In highly scaled networks, a significant number of DHCP client negotiations fail before the session is established, resulting in high loading on the router and external authentication servers. You can enable DHCP short cycle protection on the router to identify DHCP clients that either login frequently and briefly or continually fail to connect, then lock the clients out from access and drop subsequent requests from these clients until a lockout timer expires. For clients that repeatedly log in frequently and briefly, the initial lockout time is short enough to have no noticeable impact. As these brief logins continue, the lockout period is exponentially increased. By targeting clients that continually fail negotiation or log in and out frequently at short intervals, short-cycle protection reduces the connection processing load on the router and the authentication, authorization, and provisioning load on external authentication servers.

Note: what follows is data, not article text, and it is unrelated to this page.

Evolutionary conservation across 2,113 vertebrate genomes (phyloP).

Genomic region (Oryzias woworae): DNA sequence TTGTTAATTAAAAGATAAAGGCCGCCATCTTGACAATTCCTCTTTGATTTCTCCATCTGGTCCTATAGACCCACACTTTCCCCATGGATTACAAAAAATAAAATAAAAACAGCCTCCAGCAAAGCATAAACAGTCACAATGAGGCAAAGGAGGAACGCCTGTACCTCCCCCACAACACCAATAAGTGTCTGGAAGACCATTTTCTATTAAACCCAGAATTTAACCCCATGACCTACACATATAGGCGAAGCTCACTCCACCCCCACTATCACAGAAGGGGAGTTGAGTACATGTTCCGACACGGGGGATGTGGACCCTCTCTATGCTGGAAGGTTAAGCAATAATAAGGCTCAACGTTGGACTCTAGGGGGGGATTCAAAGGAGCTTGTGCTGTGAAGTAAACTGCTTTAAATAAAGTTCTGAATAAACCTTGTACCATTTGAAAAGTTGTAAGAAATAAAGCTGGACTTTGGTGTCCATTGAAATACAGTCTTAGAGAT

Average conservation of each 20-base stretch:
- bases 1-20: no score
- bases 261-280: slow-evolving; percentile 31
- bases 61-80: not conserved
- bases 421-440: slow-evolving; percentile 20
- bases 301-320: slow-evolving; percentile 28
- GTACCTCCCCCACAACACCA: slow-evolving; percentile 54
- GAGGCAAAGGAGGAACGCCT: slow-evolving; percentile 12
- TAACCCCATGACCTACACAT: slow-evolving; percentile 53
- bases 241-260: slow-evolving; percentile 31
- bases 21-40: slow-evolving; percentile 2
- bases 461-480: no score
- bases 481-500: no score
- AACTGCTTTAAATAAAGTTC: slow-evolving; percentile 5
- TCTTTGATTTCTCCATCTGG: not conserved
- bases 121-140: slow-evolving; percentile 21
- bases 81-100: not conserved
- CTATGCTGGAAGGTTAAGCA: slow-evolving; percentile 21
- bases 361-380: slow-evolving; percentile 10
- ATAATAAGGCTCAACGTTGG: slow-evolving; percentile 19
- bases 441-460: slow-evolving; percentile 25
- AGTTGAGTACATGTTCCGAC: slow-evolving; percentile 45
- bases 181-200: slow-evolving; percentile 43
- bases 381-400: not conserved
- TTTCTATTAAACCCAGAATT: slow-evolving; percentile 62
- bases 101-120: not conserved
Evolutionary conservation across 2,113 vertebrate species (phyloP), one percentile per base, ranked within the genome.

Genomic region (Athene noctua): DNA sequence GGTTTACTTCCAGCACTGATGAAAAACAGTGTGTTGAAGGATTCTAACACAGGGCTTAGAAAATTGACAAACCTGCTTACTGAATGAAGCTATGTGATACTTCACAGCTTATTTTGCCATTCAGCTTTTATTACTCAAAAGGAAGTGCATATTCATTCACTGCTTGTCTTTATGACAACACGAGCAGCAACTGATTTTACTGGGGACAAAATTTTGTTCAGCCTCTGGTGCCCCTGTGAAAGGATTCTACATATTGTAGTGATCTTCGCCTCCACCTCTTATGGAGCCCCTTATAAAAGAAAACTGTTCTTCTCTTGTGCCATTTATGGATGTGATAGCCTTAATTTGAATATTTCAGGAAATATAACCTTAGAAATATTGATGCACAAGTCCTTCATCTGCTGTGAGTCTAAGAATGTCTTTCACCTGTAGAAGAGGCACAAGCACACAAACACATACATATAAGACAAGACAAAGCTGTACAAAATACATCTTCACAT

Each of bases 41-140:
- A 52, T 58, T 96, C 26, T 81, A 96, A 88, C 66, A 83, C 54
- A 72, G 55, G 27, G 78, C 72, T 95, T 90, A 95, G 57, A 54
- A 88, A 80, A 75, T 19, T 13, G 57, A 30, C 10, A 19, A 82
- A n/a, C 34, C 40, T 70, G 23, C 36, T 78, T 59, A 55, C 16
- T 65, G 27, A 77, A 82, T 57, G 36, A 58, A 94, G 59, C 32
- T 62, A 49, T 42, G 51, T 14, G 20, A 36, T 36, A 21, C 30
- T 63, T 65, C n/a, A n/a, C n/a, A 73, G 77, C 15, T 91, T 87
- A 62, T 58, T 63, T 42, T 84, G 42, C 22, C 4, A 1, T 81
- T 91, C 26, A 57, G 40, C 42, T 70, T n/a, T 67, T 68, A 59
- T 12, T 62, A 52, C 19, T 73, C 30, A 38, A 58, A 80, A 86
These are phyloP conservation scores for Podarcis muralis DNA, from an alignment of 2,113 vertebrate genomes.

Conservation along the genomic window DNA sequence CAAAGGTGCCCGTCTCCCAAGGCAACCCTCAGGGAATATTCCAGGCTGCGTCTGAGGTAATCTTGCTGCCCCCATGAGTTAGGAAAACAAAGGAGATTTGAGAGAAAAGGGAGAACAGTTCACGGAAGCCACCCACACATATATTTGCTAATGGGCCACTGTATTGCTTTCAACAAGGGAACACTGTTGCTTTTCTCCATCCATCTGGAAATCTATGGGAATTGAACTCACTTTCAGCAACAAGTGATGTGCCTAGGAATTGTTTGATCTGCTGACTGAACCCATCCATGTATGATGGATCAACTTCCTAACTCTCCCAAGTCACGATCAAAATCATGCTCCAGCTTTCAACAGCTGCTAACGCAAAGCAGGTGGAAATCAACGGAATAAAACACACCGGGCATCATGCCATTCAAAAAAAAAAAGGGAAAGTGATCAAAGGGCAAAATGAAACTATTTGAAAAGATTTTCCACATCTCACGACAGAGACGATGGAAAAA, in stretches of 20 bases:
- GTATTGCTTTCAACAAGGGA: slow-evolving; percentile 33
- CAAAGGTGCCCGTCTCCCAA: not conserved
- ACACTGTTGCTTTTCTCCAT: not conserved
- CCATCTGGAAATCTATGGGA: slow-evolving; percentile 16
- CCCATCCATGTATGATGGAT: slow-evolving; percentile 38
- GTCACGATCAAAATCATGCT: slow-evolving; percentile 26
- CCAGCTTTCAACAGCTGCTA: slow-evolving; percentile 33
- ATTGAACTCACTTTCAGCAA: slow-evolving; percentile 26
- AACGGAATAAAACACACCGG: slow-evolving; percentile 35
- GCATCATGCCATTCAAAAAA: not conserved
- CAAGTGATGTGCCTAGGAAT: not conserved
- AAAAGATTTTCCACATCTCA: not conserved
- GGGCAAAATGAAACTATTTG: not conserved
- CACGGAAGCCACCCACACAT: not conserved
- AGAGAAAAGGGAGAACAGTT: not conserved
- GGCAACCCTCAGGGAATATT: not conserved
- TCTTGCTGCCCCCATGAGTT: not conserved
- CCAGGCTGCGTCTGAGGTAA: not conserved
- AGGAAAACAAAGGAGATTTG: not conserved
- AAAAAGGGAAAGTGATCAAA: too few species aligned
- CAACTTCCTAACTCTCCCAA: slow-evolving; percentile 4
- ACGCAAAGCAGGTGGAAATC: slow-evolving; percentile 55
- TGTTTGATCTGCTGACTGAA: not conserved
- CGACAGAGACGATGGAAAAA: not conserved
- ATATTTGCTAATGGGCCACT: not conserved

You can configure the range for the lockout period for DHCPv4 relay, DHCPv6 relay, DHCPv4 local server, and DHCPv6 local server. You can configure the period globally for all relay agent or local server interfaces, for a group of interfaces, or for specific interfaces within a group. For DHCPv4 relay and local server, you can also configure the lockout for a dual-stack group.

When you enable short-cycle protection, you must specify both the minimum and the maximum duration of the lockout period.

To configure the lockout range for DHCPv4 relay agent:

  • Specify the minimum and maximum lockout times.

    • For all DHCPv4 relay agents:

    • For a specific group of DHCPv4 relay interfaces:

    • For a specific interface within a specified group of DHCPv4 relay interfaces: